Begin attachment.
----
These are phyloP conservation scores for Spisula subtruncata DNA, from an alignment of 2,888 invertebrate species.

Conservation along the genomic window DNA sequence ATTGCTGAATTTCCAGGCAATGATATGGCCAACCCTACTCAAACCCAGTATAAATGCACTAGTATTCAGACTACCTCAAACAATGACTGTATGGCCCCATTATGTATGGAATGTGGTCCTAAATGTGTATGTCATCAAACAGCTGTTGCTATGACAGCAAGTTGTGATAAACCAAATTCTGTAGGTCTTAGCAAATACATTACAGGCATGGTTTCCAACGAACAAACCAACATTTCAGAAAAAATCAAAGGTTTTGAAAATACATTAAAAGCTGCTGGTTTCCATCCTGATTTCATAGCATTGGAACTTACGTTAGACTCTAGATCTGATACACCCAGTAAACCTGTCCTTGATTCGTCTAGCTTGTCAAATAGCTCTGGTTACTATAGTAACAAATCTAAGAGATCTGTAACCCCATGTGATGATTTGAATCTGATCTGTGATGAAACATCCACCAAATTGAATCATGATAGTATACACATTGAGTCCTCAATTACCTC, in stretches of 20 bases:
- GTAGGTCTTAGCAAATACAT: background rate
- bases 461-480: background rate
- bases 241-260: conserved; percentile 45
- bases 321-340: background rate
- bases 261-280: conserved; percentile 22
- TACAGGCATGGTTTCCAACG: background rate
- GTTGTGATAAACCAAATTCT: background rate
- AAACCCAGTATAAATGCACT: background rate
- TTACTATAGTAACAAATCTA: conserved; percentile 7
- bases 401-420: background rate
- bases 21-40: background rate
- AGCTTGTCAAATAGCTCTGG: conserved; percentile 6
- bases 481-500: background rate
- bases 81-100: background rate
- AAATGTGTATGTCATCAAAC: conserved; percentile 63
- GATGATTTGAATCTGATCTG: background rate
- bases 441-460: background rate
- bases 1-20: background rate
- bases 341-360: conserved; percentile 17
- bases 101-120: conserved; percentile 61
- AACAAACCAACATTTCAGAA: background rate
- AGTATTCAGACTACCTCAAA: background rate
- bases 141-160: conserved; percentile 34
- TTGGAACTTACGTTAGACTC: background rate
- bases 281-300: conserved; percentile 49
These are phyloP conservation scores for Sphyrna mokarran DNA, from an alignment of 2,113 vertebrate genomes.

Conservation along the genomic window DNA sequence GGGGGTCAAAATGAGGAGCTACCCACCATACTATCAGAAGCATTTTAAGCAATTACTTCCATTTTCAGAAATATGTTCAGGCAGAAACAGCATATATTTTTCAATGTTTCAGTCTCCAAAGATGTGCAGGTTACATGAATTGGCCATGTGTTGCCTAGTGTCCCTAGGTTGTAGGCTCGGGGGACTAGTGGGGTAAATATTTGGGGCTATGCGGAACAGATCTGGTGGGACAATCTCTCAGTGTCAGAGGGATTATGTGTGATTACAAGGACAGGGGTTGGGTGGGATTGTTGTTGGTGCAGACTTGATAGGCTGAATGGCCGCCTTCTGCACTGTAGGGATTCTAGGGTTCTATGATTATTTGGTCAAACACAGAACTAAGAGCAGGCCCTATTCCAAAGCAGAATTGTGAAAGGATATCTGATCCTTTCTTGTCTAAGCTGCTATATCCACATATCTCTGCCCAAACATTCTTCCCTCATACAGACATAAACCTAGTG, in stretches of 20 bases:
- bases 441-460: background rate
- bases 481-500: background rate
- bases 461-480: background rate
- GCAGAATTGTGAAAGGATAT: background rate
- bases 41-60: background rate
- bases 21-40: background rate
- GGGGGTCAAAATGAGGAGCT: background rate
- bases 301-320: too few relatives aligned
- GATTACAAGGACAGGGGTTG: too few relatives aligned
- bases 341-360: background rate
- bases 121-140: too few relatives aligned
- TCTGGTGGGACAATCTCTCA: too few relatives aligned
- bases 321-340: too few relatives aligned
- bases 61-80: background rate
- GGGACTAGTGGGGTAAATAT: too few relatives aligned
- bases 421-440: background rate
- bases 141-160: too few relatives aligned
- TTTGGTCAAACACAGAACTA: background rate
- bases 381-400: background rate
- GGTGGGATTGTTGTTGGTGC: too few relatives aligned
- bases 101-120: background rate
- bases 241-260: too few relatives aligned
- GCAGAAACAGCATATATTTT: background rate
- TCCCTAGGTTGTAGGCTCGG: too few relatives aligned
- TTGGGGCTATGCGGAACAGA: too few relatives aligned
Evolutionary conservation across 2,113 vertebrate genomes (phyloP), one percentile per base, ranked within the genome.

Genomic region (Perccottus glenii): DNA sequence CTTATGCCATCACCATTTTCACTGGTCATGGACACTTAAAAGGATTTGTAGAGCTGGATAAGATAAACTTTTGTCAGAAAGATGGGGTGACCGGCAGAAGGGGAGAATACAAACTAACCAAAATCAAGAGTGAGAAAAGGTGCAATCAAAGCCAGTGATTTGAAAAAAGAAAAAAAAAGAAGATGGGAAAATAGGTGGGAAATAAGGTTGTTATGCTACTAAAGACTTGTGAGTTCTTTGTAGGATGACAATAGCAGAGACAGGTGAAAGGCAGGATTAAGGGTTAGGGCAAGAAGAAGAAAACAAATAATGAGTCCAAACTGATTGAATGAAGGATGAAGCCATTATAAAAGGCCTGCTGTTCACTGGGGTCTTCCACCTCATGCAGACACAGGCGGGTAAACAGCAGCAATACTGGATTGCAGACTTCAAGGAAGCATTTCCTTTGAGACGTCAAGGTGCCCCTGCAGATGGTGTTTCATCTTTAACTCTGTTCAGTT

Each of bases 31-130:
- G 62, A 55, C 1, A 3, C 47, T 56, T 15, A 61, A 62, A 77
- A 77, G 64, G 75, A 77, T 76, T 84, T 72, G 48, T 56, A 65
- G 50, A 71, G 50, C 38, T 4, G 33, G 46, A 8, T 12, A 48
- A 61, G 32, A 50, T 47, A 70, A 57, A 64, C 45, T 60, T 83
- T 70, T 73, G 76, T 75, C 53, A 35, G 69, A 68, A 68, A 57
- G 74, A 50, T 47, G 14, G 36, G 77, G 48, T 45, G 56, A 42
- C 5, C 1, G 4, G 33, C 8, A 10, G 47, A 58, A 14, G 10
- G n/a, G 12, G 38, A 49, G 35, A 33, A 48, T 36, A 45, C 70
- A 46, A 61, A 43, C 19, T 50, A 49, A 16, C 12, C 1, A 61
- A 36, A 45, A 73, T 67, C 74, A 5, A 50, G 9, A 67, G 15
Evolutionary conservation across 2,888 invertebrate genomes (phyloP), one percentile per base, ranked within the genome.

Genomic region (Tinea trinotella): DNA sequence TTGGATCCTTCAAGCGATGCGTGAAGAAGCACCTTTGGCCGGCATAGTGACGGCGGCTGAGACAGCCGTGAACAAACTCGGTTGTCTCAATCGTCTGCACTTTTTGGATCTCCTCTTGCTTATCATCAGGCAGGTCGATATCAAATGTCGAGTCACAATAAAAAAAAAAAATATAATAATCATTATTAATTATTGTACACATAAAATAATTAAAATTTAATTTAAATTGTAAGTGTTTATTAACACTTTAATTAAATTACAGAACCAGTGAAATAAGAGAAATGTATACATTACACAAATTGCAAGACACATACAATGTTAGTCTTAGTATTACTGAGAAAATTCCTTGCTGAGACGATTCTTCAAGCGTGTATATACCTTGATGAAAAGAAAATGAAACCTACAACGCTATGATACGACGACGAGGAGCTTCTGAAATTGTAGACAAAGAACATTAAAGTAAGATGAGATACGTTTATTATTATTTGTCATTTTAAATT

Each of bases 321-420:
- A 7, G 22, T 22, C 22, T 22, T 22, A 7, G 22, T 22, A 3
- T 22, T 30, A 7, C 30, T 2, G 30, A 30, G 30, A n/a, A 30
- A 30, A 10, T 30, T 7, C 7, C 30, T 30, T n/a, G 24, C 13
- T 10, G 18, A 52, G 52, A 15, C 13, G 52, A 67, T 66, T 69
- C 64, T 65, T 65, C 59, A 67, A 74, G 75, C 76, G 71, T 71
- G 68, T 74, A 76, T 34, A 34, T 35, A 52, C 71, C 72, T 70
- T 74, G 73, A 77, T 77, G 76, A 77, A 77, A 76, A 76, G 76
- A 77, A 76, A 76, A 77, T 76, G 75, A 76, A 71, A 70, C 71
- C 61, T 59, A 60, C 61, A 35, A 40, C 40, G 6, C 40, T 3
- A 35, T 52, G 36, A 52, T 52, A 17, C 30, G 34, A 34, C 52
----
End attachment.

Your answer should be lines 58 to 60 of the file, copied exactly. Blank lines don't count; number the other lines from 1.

- G 62, A 55, C 1, A 3, C 47, T 56, T 15, A 61, A 62, A 77
- A 77, G 64, G 75, A 77, T 76, T 84, T 72, G 48, T 56, A 65
- G 50, A 71, G 50, C 38, T 4, G 33, G 46, A 8, T 12, A 48